Dev Hynes sits in an East Village Starbucks scribbling in a notebook with Rihanna’s Unapologetic logo imprinted on the cover. “I’m making a list of songs that I’ve written lately that: a) I like, b) I would like to finish, and c) need something done to them,” he explains. Hynes, who’s written with The Chemical Brothers, Florence and the Machine, and Sky Ferreira, says that he was brutally bullied for being an outcast while growing up in England. “I’m fucking lucky that I escaped Essex and I’m somehow living in New York,” the 27-year-old says. “If things were going well and I was older, then I’d be okay. But I feel like I still have time to severely fuck things up.”
Back in 2010, the emerging songwriter and producer met Solange in L.A. while collaborating on Theophilus London’s “Flying Overseas.” Solange had been enjoying her time away from the recording studio DJing at various parties, and found herself gravitating toward ’80s jams ranging from S.O.S. Band to Chaka Khan to Ready for the World and Control-era Janet Jackson. She was looking to develop her artistry with a producer à la Missy and Timbaland with Aaliyah or Amerie with Rich Harrison. “When you think back in history about producers and artists or writers who’ve had good synergy, a lot of times they date or they’re married or there’s a friendship and a kinship,” she says. “I was looking for it.”
Before Dev came along, I wrote all these happy, settled love songs, which was very difficult. It’s weird how, as writers, we draw more from conflict than peace.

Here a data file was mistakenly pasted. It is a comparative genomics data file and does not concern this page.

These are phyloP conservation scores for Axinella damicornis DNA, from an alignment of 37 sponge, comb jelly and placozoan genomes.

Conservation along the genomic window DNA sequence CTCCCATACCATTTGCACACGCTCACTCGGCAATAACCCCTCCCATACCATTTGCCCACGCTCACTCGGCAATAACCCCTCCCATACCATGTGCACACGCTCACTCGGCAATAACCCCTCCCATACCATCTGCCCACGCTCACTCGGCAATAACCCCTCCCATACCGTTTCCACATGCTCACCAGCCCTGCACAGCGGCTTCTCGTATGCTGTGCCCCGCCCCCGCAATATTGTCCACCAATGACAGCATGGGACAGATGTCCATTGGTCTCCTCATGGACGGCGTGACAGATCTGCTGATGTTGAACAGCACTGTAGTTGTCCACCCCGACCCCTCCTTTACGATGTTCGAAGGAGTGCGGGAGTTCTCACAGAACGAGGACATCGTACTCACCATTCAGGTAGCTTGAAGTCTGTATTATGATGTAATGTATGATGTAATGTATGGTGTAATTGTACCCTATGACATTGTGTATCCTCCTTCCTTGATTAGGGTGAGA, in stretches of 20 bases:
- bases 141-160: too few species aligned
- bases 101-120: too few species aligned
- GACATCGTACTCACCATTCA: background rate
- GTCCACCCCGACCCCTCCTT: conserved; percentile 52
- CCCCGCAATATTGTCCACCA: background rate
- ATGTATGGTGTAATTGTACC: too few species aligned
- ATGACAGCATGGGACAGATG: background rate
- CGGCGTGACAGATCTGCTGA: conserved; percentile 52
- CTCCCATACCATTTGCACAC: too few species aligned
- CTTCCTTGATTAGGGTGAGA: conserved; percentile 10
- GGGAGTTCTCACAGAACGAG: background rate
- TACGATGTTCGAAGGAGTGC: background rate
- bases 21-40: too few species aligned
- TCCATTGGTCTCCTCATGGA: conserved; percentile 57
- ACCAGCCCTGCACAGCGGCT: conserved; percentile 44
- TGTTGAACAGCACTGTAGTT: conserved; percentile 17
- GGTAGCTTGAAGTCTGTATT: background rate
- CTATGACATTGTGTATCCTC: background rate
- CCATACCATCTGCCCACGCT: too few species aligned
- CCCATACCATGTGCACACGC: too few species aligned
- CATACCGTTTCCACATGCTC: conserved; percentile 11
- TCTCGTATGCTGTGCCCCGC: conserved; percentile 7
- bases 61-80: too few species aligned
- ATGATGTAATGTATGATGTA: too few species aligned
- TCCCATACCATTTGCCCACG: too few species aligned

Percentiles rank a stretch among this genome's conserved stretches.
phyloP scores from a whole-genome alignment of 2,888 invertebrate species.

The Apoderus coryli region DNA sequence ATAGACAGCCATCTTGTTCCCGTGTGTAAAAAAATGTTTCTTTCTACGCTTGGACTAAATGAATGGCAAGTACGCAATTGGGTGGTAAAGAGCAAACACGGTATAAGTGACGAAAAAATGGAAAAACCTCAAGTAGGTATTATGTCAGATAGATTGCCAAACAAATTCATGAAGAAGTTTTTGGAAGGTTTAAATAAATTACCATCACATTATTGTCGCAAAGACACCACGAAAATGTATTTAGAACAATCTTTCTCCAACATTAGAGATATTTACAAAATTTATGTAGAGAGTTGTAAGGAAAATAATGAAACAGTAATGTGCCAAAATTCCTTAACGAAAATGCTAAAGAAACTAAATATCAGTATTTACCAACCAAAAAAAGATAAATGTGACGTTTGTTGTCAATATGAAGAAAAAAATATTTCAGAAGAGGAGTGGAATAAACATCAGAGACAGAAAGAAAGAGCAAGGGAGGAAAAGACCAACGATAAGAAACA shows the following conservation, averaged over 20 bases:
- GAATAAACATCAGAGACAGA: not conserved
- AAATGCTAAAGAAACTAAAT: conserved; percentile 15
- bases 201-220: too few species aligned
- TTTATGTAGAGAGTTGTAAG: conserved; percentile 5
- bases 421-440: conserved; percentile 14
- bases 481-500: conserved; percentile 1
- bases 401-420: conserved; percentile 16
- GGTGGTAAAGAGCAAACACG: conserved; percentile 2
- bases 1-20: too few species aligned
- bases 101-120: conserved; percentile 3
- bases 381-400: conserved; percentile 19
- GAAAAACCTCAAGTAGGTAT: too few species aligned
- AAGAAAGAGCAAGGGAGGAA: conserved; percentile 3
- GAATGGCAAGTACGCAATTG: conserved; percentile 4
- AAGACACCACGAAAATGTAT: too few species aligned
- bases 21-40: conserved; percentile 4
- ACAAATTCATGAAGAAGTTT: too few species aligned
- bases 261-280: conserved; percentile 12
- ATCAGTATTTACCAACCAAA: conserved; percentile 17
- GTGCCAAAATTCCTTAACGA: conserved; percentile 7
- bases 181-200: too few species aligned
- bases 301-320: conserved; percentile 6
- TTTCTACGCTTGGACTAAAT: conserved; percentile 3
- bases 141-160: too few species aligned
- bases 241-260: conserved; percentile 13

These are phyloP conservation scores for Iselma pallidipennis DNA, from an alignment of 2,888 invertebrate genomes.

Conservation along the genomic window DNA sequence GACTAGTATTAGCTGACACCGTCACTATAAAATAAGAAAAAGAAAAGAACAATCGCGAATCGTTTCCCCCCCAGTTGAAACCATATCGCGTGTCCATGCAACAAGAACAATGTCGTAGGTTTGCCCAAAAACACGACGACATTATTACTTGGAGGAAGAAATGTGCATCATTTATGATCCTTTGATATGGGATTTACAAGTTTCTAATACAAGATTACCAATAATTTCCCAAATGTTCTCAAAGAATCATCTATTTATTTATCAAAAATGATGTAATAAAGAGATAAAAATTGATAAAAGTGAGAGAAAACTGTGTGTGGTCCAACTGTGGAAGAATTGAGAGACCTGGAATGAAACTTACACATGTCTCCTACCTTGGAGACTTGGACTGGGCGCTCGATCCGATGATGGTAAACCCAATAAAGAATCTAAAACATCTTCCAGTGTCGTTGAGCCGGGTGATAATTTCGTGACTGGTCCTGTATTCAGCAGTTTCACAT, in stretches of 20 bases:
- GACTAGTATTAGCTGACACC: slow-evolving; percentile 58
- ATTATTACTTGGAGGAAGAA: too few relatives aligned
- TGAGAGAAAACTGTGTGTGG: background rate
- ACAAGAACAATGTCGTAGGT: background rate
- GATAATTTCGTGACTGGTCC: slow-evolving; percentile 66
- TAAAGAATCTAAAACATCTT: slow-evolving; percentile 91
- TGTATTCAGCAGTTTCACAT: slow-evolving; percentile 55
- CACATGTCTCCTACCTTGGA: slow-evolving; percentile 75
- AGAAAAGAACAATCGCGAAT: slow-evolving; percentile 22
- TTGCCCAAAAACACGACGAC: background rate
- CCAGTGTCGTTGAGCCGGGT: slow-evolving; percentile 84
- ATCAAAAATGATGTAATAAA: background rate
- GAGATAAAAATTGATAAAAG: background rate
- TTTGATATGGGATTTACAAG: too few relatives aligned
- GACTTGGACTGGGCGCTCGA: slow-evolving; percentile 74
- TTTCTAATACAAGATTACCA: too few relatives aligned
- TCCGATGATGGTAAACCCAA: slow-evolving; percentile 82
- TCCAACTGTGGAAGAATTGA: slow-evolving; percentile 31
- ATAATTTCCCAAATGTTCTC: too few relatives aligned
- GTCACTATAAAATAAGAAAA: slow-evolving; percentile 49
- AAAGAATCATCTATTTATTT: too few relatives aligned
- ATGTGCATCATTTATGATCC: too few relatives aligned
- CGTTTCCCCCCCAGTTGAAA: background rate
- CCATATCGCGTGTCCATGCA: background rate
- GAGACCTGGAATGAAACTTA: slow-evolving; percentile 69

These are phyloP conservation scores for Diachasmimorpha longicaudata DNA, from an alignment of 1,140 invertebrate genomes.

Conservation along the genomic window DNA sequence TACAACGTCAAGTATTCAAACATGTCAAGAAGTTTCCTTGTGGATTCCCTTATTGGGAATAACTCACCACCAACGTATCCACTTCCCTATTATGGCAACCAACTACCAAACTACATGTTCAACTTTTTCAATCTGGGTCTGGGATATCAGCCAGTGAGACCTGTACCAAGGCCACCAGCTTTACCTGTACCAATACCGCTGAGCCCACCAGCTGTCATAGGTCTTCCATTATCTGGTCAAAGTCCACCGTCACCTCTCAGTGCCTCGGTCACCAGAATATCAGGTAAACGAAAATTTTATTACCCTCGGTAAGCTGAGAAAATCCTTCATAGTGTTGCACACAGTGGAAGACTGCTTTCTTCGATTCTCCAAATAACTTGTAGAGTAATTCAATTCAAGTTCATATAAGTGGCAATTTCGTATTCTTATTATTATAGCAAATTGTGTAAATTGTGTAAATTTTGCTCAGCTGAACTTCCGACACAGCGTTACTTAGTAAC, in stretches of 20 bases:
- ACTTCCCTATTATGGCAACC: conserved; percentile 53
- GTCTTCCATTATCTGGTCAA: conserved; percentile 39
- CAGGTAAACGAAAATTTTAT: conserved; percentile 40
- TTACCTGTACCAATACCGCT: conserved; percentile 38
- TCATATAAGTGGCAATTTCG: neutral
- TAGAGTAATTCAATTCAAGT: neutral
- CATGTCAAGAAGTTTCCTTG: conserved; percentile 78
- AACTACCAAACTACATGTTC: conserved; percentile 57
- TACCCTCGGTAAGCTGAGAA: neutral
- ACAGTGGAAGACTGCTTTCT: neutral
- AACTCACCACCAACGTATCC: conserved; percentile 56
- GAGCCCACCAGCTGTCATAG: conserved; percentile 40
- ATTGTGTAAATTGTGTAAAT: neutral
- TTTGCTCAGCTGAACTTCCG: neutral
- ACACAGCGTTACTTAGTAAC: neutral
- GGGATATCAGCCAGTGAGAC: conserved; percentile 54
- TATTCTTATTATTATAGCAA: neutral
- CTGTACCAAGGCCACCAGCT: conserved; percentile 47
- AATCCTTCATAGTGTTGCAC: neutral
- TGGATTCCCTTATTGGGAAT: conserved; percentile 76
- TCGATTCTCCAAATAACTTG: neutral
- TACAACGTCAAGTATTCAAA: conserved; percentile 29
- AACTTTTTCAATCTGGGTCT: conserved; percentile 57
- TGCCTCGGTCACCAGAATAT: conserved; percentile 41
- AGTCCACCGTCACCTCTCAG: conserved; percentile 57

For Solange and Hynes, the connection began when she invited him to a session at a house she’d rented in Santa Barbara, CA. “The song that was a real catalyst to it all is ‘Don’t Let Me Down,’” Hynes recalls. “It has weird vocal parts that we do back and forth, like these ‘Oh’s’ that keep happening. It was literally just us passing the mic, and it was very smooth and organic,” Hynes says. “That song was pretty much finished then. After that, she asked if I wanted to be the producer.”
“I was trying to find that chemistry with different producers, and when Dev came it was like, ‘Oh! This is it,’” Solange says over lunch at Madiba restaurant in Fort Greene, Brooklyn, where she nibbles on lobster tail and saffron rice. “‘Don’t Let Me Down’ is one of the most personal songs on the record. I’m saying, ‘This is amazing, I’m enjoying it but I’m a little scared that something fucked up is gonna happen.’ I’ve been in a relationship for four-and-a-half years now, but you still have those moments. In any relationship there’s gonna be conflict. Before Dev came along, I wrote all these happy, settled love songs, which was very difficult. It’s weird how, as writers, we draw more from conflict than peace. When Dev came onto the project, he was going through a breakup and it sparked something in me. Which is something I have to explore. I’m like, ‘Why is it so easy to draw from that?’”
The pair spent the next year living together, writing and recording songs and making what felt like magic, resulting in the seven tracks on True. “We were either staying in a rented house or he was staying with me, my boyfriend, and my son. Everything that happened on this record was literally waking up, him usually before me, going and creating the bones to the track and then me rolling over and hearing it while I’m fixing breakfast. When you’re making music like that, where it’s a natural extension of your day, it’s so much more enjoyable,” Solange says. “I remember being in writing sessions and having to put disclaimers out every time I was about to share something. You need to be in a space where you can just say, ‘All right. This is what I’m feeling.’”
A Buddhist proverb proclaims that when the student is ready, the teacher appears. Cee-Lo delivered this message to Solange a few years earlier while collaborating on “Sandcastle Disco” for her sophomore album. Solange and Cee-Lo were scheduled to work in a Miami studio. “The first day it was a chill-out zone,” Solange recalls. “The second day it was a chill-out zone. The third day I’m like, ‘Okay, when are we going to work?’